How A Dissolvable ‘Tampon’ Could One Day Help Women Stop HIV
University of Washington bioengineers have discovered a potentially faster way to deliver a topical drug that protects women from contracting HIV. Their method spins the drug into silk-like fibers that quickly dissolve when in contact with moisture, releasing higher doses of the drug than possible with other topical materials such as gels or creams.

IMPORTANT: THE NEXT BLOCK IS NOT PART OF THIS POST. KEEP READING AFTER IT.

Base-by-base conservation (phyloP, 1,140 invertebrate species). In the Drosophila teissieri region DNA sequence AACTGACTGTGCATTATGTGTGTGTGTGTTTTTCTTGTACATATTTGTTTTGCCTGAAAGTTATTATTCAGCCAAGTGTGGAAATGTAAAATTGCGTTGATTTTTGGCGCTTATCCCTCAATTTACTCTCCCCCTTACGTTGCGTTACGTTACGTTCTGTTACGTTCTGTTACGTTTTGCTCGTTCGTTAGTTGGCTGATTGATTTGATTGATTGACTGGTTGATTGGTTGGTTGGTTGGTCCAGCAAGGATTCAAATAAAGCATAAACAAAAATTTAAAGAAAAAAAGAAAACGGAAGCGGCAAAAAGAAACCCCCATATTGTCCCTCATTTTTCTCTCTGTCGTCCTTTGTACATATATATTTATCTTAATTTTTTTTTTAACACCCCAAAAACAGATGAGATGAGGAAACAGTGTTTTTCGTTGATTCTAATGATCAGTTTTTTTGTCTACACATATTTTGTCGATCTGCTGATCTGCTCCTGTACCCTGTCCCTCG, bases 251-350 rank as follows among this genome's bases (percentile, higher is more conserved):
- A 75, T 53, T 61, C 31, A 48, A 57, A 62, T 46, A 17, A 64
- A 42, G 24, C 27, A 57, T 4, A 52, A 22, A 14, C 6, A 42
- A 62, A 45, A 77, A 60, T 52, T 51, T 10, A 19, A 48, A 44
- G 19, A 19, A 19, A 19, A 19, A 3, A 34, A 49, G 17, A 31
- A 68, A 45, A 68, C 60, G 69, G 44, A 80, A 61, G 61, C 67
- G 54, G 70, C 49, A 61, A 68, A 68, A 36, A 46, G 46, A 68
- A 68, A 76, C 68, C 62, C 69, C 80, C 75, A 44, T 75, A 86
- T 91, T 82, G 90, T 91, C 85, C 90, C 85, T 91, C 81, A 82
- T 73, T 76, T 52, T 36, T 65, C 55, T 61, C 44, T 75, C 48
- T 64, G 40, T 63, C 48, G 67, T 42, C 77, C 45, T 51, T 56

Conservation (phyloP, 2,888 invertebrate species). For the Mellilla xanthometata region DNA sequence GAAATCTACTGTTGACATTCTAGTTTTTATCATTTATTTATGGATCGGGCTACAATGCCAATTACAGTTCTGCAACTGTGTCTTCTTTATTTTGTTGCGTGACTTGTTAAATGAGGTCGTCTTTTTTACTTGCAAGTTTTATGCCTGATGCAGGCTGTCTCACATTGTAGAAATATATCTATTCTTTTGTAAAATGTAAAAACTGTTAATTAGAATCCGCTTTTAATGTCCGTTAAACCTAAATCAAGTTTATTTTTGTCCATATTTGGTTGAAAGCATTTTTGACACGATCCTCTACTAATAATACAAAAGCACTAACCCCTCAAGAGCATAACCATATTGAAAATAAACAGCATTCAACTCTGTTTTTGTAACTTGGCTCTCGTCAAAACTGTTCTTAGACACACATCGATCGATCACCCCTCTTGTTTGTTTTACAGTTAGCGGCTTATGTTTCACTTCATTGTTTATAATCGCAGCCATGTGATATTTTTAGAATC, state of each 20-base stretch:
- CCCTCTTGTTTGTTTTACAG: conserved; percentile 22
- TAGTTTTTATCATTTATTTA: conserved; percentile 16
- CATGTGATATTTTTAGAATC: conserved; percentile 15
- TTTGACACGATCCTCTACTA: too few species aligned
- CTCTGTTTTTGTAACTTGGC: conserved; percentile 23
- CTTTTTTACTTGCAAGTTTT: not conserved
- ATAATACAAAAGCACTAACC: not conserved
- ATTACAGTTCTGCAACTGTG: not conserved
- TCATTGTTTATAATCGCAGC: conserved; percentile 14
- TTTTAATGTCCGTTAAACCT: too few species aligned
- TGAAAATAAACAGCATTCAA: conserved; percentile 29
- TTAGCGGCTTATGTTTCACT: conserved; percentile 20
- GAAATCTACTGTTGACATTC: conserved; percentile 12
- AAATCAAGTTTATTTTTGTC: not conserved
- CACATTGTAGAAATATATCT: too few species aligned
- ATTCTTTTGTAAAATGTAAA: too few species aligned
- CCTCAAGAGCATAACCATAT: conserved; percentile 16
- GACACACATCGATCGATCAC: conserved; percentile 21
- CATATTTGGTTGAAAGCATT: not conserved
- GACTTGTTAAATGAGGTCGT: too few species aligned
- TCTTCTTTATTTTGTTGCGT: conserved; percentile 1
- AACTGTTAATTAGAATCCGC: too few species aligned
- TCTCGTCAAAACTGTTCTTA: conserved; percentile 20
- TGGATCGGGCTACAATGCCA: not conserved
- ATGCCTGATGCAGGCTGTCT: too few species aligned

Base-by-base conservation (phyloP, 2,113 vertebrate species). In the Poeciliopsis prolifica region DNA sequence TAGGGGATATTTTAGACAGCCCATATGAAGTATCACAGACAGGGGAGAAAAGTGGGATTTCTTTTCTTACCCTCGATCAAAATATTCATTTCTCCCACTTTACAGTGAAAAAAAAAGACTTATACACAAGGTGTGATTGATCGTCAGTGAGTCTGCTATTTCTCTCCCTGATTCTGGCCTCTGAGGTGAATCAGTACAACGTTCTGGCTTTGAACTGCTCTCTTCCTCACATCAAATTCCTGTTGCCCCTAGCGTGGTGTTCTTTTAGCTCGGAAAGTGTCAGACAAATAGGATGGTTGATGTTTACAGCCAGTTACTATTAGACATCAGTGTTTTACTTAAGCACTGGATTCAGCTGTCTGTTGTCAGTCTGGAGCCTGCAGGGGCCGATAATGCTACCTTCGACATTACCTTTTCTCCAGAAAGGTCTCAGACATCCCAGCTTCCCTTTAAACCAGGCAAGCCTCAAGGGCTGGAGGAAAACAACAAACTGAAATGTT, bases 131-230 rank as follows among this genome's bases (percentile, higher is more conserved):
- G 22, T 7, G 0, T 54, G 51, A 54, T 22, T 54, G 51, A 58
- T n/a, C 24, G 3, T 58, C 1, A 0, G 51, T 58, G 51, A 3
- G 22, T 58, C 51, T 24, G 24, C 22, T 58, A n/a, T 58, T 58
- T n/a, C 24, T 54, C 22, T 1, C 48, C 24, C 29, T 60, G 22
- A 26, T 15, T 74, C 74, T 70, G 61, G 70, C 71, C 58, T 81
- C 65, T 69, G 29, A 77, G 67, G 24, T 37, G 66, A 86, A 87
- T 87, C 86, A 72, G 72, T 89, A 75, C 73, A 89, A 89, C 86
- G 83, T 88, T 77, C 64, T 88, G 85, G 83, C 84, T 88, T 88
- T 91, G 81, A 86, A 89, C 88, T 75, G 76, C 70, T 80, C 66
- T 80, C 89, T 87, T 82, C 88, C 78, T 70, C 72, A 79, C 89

“This could offer women a potentially more effective, discreet way to protect themselves from HIV infection by inserting the drug-loaded materials into the vagina before sex,” said Cameron Ball, a UW doctoral student in bioengineering and lead author on a paper in the August issue of Antimicrobial Agents and Chemotherapy.
The UW team previously found that electrically spun cloth could be dissolved to release drugs. These new results build upon that research, showing that the fiber materials can hold 10 times the concentration of medicine as anti-HIV gels currently under development. Read more »
This research was funded by the National Institutes of Health.
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